At DISC Sports and Spine Center, we recognize that determining the source of your back pain is essential to starting the right treatment plan. But with so many possible causes, you may not be sure what you’re dealing with. Here, we’ll discuss one cause of back pain—cervical spinal stenosis. Read on to see if this condition sounds similar to what you’re experiencing.
What Is Spinal Stenosis?
It’s helpful to have a general understanding of your anatomy. Your spinal cord and spinal nerves run through small openings in the vertebrae, or bones, of your spine. Often (though not always), degenerative changes from aging cause those openings to narrow. This is called stenosis. When the openings are too small, pressure may be placed on the spinal cord and nerve roots. Some things that lead to spinal stenosis include:
- Bone spurs
- Thickening of ligaments in your spine
- Bulging or herniated discs
- Inflammation from osteoarthritis
Spinal stenosis can also result from other causes such as injuries, tumors, or certain bone diseases. In addition, some people are simply born with a narrow spinal canal.
Stenosis is most common in the cervical, or neck, region and in the lumbar, or lower back, region of your spine.
How Can I Recognize Symptoms of Cervical Spinal Stenosis?
The symptoms of cervical spinal stenosis are often gradual and progressive. In the early stages, you may be asymptomatic, but as it gets worse, you can develop pain, stiffness, and numbness in your neck and back.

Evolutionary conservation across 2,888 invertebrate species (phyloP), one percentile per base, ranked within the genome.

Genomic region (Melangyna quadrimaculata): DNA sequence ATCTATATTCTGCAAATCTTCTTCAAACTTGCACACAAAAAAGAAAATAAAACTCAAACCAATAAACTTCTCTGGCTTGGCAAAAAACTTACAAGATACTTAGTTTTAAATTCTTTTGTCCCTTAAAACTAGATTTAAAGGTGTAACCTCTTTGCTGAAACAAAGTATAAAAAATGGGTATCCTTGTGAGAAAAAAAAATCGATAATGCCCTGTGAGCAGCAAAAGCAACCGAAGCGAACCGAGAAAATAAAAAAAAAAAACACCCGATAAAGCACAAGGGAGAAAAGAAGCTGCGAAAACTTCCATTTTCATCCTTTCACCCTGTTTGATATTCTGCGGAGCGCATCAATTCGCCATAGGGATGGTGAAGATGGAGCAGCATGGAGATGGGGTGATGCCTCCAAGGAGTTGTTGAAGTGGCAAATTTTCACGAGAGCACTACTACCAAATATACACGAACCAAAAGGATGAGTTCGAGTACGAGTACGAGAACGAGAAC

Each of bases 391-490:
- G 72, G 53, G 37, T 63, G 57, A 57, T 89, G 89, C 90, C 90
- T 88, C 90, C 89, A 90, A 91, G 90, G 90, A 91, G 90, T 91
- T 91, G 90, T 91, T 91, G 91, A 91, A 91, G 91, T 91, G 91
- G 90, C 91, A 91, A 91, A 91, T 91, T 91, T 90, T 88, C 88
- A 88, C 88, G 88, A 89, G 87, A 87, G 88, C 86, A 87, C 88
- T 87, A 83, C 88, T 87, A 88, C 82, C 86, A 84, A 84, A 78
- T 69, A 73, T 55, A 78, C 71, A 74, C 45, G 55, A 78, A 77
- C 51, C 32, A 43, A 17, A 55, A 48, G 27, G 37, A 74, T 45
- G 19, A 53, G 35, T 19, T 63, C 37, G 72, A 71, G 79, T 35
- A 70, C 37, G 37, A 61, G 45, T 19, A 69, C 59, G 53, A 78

When nerve roots in your neck become compressed, you may experience weakness or tingling in your hands and arms or pain radiating into your shoulder, chest, and arms. In more advanced cases, if the spinal cord itself becomes compressed, you may have pain or numbness in both your upper and lower extremities. Using your hands or walking may be difficult. Problems with balance can also develop.
Will I Have to Have Surgery to Correct It?
In many cases, no. If your cervical spinal stenosis is mild, your pain and symptoms may be managed with non-surgical treatments. Anti-inflammatories and pain medication are often used. Physical therapy can help stretch and strengthen the neck and may provide some relief. Steroid injections may also be administered to help with inflammation in the affected area.
If these treatments fail to work or if symptoms of spinal cord compression develop, surgery may be the best option to relieve pressure on the spinal cord and nerves. Your specific case will help dictate which surgical procedure is most appropriate. Due to great advances in spine care, many procedures can now be performed using minimally invasive techniques.
The Symptoms of Cervical Spinal Stenosis Sound Like Mine. What Should I Do Now?
Keep in mind that reading an article isn’t enough to make a diagnosis. Be sure to schedule an appointment with a board-certified spine surgeon. A reputable spine surgeon will consider your symptoms, your physical exam, your neurological exam (checking for weakness, numbness, balance difficulties, etc.), and imaging studies such as X-rays and MRIs to come to an accurate diagnosis.
It’s important to remember that because cervical spinal stenosis tends to get worse over time, it’s best to catch it in its early and most treatable stage. Early treatment may even help slow its progression.
About the author
Rojeh Melikian, M.D. Dr. Rojeh Melikian is a Harvard and Emory University-trained orthopaedic spine surgeon. He was subsequently accepted into the prestigious Harvard Combined Orthopaedic Surgery Residency Program, where he excelled and was appointed as Chief Resident at the Massachusetts General Hospital. He received extensive training in complex spinal surgery, scoliosis, as well as primary and metastatic spine tumors. Upon graduation, Dr. Melikian was awarded the prestigious Harvard Orthopaedic Surgery Thesis Day Award for best clinical presentation for his work on spinal infections. Dr. Melikian has authored numerous presentations, posters and journal articles on spine surgery. Read more articles by Rojeh Melikian, M.D..